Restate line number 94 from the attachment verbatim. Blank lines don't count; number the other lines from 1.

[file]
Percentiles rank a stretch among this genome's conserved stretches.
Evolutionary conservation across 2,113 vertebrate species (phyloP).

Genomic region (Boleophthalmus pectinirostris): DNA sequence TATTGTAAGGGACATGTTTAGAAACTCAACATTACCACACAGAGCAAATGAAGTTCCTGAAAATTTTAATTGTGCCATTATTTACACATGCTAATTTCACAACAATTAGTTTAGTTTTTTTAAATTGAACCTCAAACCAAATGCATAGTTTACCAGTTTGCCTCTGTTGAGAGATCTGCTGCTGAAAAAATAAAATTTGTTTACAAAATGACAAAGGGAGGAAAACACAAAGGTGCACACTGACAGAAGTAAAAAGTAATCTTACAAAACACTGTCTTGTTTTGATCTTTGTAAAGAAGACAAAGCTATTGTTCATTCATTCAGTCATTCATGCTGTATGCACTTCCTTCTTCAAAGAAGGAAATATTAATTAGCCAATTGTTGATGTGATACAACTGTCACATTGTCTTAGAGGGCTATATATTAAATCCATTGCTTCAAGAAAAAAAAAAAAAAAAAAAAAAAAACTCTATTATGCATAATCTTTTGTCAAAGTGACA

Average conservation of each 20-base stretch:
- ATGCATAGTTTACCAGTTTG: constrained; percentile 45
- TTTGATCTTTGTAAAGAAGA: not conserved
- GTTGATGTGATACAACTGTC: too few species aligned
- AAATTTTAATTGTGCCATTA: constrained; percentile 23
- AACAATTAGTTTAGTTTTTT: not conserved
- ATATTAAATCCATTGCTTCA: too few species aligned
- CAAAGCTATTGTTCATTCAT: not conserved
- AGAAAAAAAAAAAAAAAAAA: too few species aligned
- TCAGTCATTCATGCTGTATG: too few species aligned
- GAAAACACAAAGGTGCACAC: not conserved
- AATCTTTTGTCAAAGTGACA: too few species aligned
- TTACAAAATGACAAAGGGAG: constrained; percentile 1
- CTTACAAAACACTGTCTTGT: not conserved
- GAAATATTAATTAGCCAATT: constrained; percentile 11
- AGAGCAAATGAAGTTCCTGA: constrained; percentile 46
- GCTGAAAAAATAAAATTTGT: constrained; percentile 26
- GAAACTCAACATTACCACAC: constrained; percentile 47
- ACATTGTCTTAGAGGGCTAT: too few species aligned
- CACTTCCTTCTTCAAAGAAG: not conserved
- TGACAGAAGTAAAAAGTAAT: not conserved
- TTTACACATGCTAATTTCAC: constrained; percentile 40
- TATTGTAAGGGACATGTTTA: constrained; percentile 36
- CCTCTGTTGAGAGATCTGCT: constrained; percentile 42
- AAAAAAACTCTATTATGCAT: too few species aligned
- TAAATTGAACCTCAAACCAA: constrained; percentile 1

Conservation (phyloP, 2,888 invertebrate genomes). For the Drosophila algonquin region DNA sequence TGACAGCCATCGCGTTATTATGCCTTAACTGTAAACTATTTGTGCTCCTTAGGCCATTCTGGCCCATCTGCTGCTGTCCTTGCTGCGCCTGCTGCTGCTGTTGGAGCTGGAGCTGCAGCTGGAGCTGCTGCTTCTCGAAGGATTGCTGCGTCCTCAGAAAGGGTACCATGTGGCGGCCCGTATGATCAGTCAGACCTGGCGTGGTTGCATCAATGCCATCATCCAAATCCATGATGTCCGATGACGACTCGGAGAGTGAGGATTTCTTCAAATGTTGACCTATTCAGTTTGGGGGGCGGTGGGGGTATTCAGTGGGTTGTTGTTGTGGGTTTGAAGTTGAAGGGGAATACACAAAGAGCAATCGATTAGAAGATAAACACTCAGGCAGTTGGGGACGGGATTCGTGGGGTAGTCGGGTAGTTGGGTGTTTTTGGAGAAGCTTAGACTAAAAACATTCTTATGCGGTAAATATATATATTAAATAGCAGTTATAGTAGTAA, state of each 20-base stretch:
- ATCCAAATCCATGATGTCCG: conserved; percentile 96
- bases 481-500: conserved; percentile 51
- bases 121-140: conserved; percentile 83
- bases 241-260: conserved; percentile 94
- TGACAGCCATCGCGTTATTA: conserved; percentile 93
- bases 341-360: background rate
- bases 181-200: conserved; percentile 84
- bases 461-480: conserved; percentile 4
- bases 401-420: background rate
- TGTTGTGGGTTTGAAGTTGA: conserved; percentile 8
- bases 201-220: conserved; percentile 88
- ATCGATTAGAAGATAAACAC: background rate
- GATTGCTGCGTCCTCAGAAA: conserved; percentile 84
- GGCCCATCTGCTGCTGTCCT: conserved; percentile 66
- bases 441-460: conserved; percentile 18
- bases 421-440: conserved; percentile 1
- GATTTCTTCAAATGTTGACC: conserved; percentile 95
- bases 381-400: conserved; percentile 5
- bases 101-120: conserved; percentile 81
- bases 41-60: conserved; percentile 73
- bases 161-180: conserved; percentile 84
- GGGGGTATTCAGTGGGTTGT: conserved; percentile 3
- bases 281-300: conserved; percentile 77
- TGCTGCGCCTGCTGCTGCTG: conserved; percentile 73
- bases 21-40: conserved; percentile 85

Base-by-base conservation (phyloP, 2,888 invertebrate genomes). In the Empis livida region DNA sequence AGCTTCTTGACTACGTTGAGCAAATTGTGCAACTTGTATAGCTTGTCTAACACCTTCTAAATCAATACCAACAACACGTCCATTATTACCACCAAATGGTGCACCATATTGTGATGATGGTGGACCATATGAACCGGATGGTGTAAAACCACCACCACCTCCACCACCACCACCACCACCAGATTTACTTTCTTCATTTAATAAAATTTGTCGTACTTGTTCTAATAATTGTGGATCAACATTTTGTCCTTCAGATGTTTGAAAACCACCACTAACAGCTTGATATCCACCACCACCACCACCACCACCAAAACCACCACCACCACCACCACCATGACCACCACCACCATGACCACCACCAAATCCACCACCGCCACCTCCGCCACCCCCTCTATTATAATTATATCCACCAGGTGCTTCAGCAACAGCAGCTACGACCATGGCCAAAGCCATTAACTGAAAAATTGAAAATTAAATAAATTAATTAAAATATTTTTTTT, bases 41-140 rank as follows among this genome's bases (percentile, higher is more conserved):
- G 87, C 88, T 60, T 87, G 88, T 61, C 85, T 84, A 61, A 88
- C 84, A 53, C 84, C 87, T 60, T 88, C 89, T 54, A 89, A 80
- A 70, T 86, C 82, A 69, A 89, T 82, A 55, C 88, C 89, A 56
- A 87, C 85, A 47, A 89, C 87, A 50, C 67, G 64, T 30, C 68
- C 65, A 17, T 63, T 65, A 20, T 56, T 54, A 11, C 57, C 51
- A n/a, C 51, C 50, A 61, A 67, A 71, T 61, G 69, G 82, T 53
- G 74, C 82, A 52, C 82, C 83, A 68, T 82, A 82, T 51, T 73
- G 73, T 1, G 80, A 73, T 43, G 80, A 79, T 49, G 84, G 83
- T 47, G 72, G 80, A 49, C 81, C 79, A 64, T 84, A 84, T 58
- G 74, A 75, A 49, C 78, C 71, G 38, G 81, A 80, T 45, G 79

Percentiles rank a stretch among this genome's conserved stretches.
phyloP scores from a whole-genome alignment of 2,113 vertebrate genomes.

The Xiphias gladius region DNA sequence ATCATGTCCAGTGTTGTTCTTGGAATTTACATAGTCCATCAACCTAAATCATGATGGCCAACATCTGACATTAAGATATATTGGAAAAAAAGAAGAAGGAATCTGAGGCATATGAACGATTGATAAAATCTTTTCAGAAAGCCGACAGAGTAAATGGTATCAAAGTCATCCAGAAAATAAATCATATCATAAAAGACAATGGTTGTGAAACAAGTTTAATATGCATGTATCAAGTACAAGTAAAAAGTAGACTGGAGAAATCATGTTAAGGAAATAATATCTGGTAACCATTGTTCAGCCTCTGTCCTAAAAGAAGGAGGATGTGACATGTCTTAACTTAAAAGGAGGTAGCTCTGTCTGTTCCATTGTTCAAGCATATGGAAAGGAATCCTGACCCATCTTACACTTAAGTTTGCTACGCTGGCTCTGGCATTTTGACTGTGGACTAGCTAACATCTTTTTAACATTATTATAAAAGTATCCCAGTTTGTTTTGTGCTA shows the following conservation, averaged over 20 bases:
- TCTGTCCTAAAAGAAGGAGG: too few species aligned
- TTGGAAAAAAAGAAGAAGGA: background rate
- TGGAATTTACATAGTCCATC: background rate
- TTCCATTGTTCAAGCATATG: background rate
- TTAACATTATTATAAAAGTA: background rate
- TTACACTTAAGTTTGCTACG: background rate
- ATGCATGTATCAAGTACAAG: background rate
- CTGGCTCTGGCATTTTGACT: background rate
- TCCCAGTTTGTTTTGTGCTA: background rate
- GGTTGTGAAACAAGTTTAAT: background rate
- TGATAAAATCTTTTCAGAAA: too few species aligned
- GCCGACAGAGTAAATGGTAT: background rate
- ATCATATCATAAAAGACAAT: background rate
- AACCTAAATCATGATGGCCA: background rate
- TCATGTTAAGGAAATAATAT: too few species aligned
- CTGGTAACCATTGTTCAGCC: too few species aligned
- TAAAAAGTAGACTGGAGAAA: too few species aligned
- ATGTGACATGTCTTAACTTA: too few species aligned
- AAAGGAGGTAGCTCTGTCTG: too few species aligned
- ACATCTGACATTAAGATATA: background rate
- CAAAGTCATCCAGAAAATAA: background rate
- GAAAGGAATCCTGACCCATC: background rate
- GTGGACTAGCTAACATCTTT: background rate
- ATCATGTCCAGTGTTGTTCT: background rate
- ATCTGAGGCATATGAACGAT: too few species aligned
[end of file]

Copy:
- ATCTGAGGCATATGAACGAT: too few species aligned